In elective arch surgery with circulatory arrest, does the arterial cannulation site really matter? A propensity score analysis of right axillary and innominate artery cannulation

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Abstract

Objective:

The preferred arterial cannulation site for elective proximal aortic procedures requiring circulatory arrest varies, and different sites have been tried. We evaluated the relationships between arterial cannulation site and adverse outcomes, including stroke, in patients undergoing elective aortic arch surgery.

Methods:

We reviewed the records of 938 patients who underwent elective hemiarch or total arch surgery with circulatory arrest between 2006 and 2016. Five cannulation sites were used: the right axillary (n = 515; 54.9%), innominate (n = 376; 40.1%), and right common carotid arteries (n = 15; 1.6%), each with a side graft; the ascending aorta (n = 19; 2.0%); and the femoral artery (n = 13; 1.4%). Multivariable logistic regression analysis was used to model the effects of cannulation site on adverse outcomes for the entire cohort and for a subcohort of 891 patients who underwent innominate or axillary artery cannulation. Propensity-matching yielded 564 patients (282 pairs) from the right axillary and innominate artery groups.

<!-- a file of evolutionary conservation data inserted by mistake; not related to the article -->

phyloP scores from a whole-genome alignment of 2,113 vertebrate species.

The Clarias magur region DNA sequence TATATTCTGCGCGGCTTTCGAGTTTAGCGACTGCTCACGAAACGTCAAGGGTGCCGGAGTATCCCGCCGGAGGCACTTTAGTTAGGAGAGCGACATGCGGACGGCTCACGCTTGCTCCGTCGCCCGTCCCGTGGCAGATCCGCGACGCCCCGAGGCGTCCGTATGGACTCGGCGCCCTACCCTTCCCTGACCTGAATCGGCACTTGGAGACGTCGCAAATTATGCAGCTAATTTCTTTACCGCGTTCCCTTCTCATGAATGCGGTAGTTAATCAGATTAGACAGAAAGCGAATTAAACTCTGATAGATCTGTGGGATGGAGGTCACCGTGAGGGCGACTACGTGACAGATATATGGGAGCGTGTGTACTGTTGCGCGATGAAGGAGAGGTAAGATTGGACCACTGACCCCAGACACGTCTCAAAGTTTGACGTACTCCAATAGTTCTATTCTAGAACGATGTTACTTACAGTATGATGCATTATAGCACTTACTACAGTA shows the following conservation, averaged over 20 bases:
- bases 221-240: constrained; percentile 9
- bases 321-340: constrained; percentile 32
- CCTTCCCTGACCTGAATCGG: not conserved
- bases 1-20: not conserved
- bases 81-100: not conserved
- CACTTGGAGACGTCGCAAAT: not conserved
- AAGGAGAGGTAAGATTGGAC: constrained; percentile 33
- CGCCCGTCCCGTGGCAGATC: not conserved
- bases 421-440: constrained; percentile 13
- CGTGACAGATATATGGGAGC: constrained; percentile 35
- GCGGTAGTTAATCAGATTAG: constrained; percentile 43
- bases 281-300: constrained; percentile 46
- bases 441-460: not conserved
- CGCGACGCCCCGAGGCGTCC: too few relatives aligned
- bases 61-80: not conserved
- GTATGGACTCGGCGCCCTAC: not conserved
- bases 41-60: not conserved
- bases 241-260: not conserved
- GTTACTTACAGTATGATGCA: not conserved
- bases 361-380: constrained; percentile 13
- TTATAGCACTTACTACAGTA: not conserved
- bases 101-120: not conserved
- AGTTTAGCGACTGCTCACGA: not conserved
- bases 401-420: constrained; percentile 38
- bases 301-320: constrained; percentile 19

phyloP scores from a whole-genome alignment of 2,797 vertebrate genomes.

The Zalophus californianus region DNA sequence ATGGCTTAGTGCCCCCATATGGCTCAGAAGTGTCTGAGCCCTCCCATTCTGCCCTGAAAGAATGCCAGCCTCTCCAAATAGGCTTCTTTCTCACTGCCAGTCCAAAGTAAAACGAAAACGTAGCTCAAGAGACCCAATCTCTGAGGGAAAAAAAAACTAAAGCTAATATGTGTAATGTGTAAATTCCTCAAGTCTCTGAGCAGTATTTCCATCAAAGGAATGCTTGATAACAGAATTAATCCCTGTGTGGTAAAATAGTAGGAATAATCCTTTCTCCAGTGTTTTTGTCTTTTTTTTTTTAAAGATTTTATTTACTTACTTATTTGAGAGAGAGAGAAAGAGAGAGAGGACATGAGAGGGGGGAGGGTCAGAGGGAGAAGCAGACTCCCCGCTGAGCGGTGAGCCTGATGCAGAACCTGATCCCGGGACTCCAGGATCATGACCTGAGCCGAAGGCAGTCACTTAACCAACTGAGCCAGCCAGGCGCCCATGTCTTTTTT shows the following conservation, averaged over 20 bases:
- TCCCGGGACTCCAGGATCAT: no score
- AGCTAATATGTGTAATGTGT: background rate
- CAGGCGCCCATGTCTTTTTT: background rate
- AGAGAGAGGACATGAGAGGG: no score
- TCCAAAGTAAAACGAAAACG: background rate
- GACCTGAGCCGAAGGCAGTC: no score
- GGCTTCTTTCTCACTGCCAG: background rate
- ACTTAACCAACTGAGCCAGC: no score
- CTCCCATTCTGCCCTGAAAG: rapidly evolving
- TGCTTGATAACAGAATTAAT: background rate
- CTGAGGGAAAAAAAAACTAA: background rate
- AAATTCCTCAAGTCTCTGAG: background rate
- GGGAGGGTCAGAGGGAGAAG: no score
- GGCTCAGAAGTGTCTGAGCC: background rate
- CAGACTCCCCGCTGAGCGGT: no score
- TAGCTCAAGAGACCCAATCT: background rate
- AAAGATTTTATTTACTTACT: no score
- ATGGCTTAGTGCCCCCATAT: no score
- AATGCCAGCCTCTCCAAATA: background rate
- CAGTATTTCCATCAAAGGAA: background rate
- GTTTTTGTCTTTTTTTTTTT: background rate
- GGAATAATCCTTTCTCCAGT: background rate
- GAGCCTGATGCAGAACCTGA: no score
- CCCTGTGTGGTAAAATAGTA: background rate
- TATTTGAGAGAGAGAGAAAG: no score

Results:

For the entire cohort, mortality, stroke, and composite adverse outcome (operative death or persistent stroke or renal failure at hospital discharge) rates were 7.0%, 4.1%, and 9.8%. In the multivariable analysis of the axillary/innominate subcohort, cannulation site did not independently predict operative mortality, persistent stroke, or composite adverse event. These results were confirmed with the propensity-matched analysis, where both axillary and innominate artery cannulation provided equivalent composite adverse event rates, operative death rates, and overall stroke rates.

Conclusions:

During elective arch surgery, right axillary artery cannulation and innominate artery cannulation (both via a side graft) produce excellent results and can be used interchangeably.

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